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In this video we show you 5 common beginner mistakes and how to fix them.
The first is leaning too far on the back foot, making it almost impossible to complete turns. If you going too fast while turning you are probably leaning back. Weight should be equal on the front and back foot, to get more weight on the front foot reach your front hand above the nose of the snowboard. Focus on having your back straight and knees bent.
Second mistake is people turning too quickly, causing the body to be twisted and off balance. Increase the size of your turns, with the upper body moving slow and steady. Keep shoulders lined up with your snowboard and hands over the nose / tail of the snowboard.
The third mistake is falling over on toeside turns from leaning the upper body of the toe edge at the start of the turn. It is also possible to catch your toe edge and really hurt yourself. To fix this keep your weight over your snowboard, to initiate the turn pressure your front foot. Then while keeping your back straight look up to the top of the mountain.
Fourth mistake is too much speed on heelside turns, where the reaction is to lean up the hill and straighten you legs. This will lead to ‘chatter’, where your heel edge skips or bounces of the snow. To fix this keep knees bent and ready to absorb bumps in the snow. It should look like you are seated with your butt sticking out, arms and shoulders lined up with your board.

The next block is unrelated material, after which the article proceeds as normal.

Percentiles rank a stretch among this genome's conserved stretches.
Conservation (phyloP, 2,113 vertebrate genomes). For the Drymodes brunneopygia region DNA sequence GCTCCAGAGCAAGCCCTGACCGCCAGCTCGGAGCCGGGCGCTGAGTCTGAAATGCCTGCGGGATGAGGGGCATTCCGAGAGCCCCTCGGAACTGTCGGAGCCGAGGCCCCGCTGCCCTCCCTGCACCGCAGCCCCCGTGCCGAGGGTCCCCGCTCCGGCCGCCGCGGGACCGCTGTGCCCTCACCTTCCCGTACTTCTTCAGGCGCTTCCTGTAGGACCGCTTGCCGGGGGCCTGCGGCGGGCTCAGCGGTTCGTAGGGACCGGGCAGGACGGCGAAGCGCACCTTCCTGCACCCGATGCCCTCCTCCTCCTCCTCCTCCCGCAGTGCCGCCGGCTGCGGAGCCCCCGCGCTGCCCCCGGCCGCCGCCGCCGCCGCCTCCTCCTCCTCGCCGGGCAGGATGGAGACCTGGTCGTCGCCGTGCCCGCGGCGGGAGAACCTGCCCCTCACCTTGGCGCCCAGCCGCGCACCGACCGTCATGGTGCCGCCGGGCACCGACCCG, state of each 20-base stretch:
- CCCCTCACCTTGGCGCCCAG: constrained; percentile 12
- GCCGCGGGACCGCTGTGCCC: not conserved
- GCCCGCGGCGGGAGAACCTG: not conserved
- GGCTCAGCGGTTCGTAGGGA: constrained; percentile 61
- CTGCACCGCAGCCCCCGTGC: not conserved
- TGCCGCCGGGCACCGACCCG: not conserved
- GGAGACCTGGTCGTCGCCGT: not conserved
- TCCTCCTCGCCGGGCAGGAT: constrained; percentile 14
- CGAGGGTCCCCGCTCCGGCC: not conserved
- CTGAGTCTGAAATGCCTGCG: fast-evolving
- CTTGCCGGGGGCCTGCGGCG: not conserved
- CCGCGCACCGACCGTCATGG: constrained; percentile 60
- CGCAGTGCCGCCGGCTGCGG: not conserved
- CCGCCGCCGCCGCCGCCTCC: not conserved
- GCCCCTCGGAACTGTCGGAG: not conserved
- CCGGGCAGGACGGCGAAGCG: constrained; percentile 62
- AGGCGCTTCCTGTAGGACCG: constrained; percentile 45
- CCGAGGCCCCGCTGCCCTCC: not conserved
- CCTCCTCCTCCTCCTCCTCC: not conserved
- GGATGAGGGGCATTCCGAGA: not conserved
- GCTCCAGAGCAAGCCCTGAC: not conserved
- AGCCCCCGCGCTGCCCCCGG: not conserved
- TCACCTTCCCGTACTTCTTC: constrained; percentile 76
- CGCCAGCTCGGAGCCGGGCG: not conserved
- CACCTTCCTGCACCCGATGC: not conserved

The last mistake is falling over while riding off the chairlift. To fix this practice riding with your front foot strapped and back foot sitting just in front of your back binding. Find a gentle slope that is about 30ft (10m) long and flattens out at the end so you will naturally come to a stop even if you don’t turn. Spending 20-30 minutes doing practice runs at the start of each day will make you more confident on a chairlift but it will also help your riding in general. Once you feel confident riding straight try turning left and right. Check your snowboard, especially rental boards have a stomp pad to help hold your rear foot in place.